Oneonta goes Hollywood



Director Scott Duarte films a scene for his film “Project Urban Legend,” along with his friend, Stuart Sanders, who is not only in the film, but also welcomed Duarte to film on his family’s property in Oneonta.

Director Scott Duarte films a scene for his film “Project Urban Legend,” along with his friend, Stuart Sanders, who is not only in the film, but also welcomed Duarte to film on his family’s property in Oneonta.

Anyone driving down county road 39 last Thursday at dusk saw three police vehicles parked in a field with their blue lights flashing.

They also saw four police officers and a police dog scouring the area and looking for…something. The scene must have looked like every on-duty Oneonta police officer had been called, but no worries.

Duarte directs officers of the Oneonta Police Department who will be featured in his movie.

Duarte directs officers of the Oneonta Police Department who will be featured in his movie.

They were just acting like it.

The Oneonta Police Department will be featured in “Project Urban Legend,” a thriller produced by Visionary Production Inc. The film, also known as “P.U.L.” is scheduled to be released in theaters during the first week of October.

The PG-13 rated movie centers on five film students from a local college who camp out at the nearby state park in hopes of capturing on video whatever is to blame for the recent disappearance of campers and animals in the area.

Scott Duarte, an Orlando native and the producer and director of the film, got the idea for the movie in 2011 after attempting to camp out in his backyard before getting spooked. According to Duarte, the movie was originally intended to be a short film, however, the project has been upgraded into the company’s biggest feature film.

Duarte says the film has a “Blair Witch Project” feel considering the majority of the movie involves the “found footage” the students filmed. No big cameras were used in the making of the movie, according to Duarte.

“I wanted to make it as authentic as possible,” he said. “Besides the first and last scenes, the movie is the found footage.”

Even though the movie is a thriller, humor is thrown in the mix as well.

“You sort of forget you’re watching a scary movie for a little while,” Duarte says. Oneonta on the big screen

The city of Oneonta can give thanks to Oneonta native Stuart Sanders for the nationwide exposure.

Sanders met Duarte four years ago after Sanders moved to Orlando for college and began playing with a Christian rock band that performed at a coffeehouse/music venue owned by Duarte’s family.

They have remained close friends ever since, and when Duarte was in need of a large, secluded area for the movie to be filmed at, Sanders knew of the perfect place – his family’s property in Oneonta.

Sanders also receives some screen time in the film as the park ranger.

Not only did the group film on the Sanders’ property, they also shot a scene at a local restaurant, Giovanni’s. Most scenes were filmed in Oneonta with a few scenes shot in Florida and Illinois.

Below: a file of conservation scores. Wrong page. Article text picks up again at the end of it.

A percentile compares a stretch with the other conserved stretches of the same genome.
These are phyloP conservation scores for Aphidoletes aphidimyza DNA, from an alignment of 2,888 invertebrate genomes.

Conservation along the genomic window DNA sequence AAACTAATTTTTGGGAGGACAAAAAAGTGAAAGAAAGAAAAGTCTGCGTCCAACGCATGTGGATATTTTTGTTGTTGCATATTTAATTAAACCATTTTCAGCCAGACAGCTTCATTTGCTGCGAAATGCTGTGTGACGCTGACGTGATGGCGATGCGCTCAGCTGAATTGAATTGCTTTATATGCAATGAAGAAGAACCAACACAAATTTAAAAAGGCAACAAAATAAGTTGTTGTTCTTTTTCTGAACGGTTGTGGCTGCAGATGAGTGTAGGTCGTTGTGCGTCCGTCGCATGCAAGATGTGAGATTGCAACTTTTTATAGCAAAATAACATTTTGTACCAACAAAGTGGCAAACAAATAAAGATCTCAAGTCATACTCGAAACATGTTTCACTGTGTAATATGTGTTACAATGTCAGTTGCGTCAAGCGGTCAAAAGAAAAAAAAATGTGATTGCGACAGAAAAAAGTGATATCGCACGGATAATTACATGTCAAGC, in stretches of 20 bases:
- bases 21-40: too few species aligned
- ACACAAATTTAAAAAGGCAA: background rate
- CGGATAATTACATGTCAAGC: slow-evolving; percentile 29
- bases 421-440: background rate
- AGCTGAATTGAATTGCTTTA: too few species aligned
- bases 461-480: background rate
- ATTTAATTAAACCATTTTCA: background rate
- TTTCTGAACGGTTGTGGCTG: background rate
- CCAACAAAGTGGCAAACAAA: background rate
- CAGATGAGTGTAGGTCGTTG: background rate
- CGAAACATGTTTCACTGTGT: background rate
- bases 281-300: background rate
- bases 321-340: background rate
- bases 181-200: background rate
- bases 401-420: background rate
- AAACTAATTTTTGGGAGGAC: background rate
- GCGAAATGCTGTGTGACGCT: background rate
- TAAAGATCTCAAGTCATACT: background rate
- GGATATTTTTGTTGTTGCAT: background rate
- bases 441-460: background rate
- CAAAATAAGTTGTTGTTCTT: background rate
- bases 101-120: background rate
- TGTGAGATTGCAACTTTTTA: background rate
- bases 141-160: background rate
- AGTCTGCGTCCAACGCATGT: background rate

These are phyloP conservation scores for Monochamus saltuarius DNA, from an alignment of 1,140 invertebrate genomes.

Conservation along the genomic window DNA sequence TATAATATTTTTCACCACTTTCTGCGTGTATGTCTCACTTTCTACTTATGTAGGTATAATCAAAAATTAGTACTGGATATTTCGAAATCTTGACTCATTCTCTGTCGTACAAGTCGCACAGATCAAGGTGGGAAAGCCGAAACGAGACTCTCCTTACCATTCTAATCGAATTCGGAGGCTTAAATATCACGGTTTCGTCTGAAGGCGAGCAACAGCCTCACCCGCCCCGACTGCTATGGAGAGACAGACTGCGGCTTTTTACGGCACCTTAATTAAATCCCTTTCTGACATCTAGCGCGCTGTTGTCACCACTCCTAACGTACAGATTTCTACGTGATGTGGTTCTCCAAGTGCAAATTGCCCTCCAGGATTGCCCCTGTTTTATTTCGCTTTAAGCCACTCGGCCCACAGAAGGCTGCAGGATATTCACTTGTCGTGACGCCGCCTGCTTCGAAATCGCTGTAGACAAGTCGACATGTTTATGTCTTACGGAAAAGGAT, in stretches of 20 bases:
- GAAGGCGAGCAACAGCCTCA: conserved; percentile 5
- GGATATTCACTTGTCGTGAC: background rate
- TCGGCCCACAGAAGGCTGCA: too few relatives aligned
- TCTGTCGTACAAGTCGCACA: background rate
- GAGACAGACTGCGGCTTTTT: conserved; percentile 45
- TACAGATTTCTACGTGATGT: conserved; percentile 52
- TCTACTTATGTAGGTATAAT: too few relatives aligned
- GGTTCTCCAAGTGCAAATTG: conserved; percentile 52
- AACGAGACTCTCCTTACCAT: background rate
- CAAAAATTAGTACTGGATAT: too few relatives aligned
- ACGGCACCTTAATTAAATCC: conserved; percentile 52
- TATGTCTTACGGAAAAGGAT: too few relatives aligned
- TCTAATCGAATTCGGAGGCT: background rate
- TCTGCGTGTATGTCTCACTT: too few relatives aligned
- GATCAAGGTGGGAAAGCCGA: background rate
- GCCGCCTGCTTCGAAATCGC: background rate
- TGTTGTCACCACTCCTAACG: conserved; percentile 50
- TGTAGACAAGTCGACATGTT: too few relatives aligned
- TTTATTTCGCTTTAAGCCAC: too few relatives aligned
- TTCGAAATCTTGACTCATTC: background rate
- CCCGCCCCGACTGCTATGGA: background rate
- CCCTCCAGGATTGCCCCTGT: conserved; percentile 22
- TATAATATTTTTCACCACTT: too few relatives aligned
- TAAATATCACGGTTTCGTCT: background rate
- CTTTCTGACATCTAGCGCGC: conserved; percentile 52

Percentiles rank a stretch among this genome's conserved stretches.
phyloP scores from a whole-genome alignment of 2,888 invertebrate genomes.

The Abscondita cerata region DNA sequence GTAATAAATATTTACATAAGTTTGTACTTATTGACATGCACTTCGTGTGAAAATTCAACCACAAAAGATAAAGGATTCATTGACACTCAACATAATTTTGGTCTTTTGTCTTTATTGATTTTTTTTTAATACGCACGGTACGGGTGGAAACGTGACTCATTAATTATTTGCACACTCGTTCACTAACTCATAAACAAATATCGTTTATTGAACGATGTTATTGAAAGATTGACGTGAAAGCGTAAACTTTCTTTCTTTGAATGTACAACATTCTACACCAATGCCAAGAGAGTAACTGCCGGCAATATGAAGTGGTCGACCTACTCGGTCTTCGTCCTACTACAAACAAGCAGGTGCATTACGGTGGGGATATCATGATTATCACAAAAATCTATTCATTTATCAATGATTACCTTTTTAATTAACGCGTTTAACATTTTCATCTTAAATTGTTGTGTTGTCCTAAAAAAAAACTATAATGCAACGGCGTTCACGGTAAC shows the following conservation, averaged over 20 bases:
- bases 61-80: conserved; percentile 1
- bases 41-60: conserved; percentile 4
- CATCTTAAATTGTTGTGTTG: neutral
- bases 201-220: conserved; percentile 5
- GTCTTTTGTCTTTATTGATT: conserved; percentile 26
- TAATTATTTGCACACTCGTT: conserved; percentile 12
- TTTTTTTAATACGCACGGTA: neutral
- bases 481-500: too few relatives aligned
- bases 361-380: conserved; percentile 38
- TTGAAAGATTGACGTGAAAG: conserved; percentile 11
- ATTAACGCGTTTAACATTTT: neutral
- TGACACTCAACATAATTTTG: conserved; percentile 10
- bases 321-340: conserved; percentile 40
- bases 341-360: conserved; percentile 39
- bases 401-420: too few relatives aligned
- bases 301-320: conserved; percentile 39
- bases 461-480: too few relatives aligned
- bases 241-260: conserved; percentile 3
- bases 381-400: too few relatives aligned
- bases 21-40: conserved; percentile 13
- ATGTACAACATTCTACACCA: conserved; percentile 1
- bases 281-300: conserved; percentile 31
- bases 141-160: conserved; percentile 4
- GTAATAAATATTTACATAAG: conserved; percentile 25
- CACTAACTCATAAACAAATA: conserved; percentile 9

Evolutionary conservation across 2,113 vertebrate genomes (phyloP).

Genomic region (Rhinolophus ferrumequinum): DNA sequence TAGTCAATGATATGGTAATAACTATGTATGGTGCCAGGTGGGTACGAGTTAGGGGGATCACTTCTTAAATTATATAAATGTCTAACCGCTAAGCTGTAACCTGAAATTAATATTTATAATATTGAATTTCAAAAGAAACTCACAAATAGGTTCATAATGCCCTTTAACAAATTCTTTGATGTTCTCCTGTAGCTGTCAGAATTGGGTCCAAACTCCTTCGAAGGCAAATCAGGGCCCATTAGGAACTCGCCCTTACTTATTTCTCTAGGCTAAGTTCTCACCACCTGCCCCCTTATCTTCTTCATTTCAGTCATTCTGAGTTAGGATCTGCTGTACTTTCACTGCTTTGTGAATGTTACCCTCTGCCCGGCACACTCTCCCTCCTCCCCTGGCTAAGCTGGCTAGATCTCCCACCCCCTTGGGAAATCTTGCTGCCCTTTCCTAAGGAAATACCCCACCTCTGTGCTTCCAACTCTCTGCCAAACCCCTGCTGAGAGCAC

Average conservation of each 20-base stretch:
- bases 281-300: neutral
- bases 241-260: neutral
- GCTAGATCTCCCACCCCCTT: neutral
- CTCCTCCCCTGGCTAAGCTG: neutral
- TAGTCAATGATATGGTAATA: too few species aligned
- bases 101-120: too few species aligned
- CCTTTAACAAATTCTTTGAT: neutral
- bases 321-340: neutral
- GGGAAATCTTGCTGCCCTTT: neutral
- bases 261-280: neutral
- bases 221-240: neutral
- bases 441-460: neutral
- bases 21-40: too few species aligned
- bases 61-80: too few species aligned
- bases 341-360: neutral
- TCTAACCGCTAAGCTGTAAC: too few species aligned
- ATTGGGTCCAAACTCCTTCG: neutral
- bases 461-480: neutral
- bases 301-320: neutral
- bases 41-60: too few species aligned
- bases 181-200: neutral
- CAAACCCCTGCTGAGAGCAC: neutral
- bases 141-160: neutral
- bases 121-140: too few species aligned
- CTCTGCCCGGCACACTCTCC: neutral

Filming in Oneonta took place for 10 days back in October, however, Duarte decided to add one more quick scene involving local police officers and revisited Oneonta on Thursday to shoot that scene.

Oneonta police Chief James Chapman says he only granted permission for the OPD to be in the film after talking with Duarte for a cou- ple of hours. Chapman and Duarte discussed the rating of the film, how the department and city would be depicted, the basic aura of the movie, among other subjects.

“It puts our city and our department in a good light,” Chapman said. “If it would have been a bad reflection, I wouldn’t have allowed the department to be a part of it.”

Chapman said during his discussion with Duarte, the director said when he went back to Los Angeles people in the town expressed interested in shooting more films in Oneonta and the surrounding areas because of the perfect blend of the rural and city atmosphere.

“I believe this is a good thing for our city and our department,” Chapman said. ‘I’m just a normal guy with a camera’

Duarte is looking to “show Holly-wood a different side of the coin” with his film work.

“We won’t make an R-rated film,” Duarte said. “Even if it is scary, we believe everyone should be able to see it. I want my films to be fun for the whole family and for parents to have peace that their kids can watch them.”

Duarte says the whole process of becoming a producer and director began after he asked God what He wanted him to do. Duarte says he received an answer – make movies. Before then, Duarte had never even picked up a video camera.

“I asked God what the steps were to do that and told Him, if I’m going to do this, You’re going to have to teach me,” Duarte said. “I’m just a normal guy with a camera. This was given from God.”

Already, Duarte is in the preparation stages for his next film – the exact opposite of “P.U.L.” – a romance that Duarte describes as elegant.

The script is finished for the next movie, casting is scheduled for July, the cameras are prepped to begin filming in the summer of 2014, and Duarte hopes for it to be released in 2015.

However, Duarte says he may be visiting Oneonta in the future, to film a sequel.

The movie will premiere in Boaz, and Duarte says the film will be in theaters all over the country and released on DVD and Video on Demand.